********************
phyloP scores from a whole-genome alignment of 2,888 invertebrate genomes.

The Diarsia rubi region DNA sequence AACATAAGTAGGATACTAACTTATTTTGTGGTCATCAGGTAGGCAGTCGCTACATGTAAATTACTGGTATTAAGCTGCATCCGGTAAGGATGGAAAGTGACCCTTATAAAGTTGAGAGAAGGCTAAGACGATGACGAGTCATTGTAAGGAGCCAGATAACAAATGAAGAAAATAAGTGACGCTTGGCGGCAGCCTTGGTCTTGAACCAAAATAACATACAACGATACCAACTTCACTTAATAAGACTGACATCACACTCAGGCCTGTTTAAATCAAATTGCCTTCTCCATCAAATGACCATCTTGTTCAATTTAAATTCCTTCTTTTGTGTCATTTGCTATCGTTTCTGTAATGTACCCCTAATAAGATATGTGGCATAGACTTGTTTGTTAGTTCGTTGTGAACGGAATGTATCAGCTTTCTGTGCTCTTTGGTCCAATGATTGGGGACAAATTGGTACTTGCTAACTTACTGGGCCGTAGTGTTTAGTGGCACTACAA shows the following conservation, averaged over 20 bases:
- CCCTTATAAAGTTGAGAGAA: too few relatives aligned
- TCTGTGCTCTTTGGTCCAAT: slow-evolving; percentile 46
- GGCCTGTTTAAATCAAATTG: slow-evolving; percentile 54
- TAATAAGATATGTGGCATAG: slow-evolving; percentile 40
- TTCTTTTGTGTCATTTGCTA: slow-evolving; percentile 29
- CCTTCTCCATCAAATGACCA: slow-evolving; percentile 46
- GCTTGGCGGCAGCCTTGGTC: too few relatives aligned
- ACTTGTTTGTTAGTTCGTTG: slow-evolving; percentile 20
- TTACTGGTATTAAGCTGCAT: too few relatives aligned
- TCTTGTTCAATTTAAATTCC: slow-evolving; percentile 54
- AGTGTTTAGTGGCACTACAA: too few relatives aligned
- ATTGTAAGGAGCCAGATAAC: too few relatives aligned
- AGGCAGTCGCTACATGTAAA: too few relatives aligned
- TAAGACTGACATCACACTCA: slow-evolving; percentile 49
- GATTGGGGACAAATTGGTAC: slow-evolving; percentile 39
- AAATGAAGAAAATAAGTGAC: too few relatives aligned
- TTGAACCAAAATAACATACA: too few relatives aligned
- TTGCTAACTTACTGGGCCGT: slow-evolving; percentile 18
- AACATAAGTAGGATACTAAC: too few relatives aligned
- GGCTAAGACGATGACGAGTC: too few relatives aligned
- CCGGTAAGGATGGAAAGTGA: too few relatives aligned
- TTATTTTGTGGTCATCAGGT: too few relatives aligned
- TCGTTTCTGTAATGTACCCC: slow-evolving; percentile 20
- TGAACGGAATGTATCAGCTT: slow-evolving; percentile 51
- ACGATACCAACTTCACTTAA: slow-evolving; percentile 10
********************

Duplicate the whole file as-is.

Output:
phyloP scores from a whole-genome alignment of 2,888 invertebrate genomes.

The Diarsia rubi region DNA sequence AACATAAGTAGGATACTAACTTATTTTGTGGTCATCAGGTAGGCAGTCGCTACATGTAAATTACTGGTATTAAGCTGCATCCGGTAAGGATGGAAAGTGACCCTTATAAAGTTGAGAGAAGGCTAAGACGATGACGAGTCATTGTAAGGAGCCAGATAACAAATGAAGAAAATAAGTGACGCTTGGCGGCAGCCTTGGTCTTGAACCAAAATAACATACAACGATACCAACTTCACTTAATAAGACTGACATCACACTCAGGCCTGTTTAAATCAAATTGCCTTCTCCATCAAATGACCATCTTGTTCAATTTAAATTCCTTCTTTTGTGTCATTTGCTATCGTTTCTGTAATGTACCCCTAATAAGATATGTGGCATAGACTTGTTTGTTAGTTCGTTGTGAACGGAATGTATCAGCTTTCTGTGCTCTTTGGTCCAATGATTGGGGACAAATTGGTACTTGCTAACTTACTGGGCCGTAGTGTTTAGTGGCACTACAA shows the following conservation, averaged over 20 bases:
- CCCTTATAAAGTTGAGAGAA: too few relatives aligned
- TCTGTGCTCTTTGGTCCAAT: slow-evolving; percentile 46
- GGCCTGTTTAAATCAAATTG: slow-evolving; percentile 54
- TAATAAGATATGTGGCATAG: slow-evolving; percentile 40
- TTCTTTTGTGTCATTTGCTA: slow-evolving; percentile 29
- CCTTCTCCATCAAATGACCA: slow-evolving; percentile 46
- GCTTGGCGGCAGCCTTGGTC: too few relatives aligned
- ACTTGTTTGTTAGTTCGTTG: slow-evolving; percentile 20
- TTACTGGTATTAAGCTGCAT: too few relatives aligned
- TCTTGTTCAATTTAAATTCC: slow-evolving; percentile 54
- AGTGTTTAGTGGCACTACAA: too few relatives aligned
- ATTGTAAGGAGCCAGATAAC: too few relatives aligned
- AGGCAGTCGCTACATGTAAA: too few relatives aligned
- TAAGACTGACATCACACTCA: slow-evolving; percentile 49
- GATTGGGGACAAATTGGTAC: slow-evolving; percentile 39
- AAATGAAGAAAATAAGTGAC: too few relatives aligned
- TTGAACCAAAATAACATACA: too few relatives aligned
- TTGCTAACTTACTGGGCCGT: slow-evolving; percentile 18
- AACATAAGTAGGATACTAAC: too few relatives aligned
- GGCTAAGACGATGACGAGTC: too few relatives aligned
- CCGGTAAGGATGGAAAGTGA: too few relatives aligned
- TTATTTTGTGGTCATCAGGT: too few relatives aligned
- TCGTTTCTGTAATGTACCCC: slow-evolving; percentile 20
- TGAACGGAATGTATCAGCTT: slow-evolving; percentile 51
- ACGATACCAACTTCACTTAA: slow-evolving; percentile 10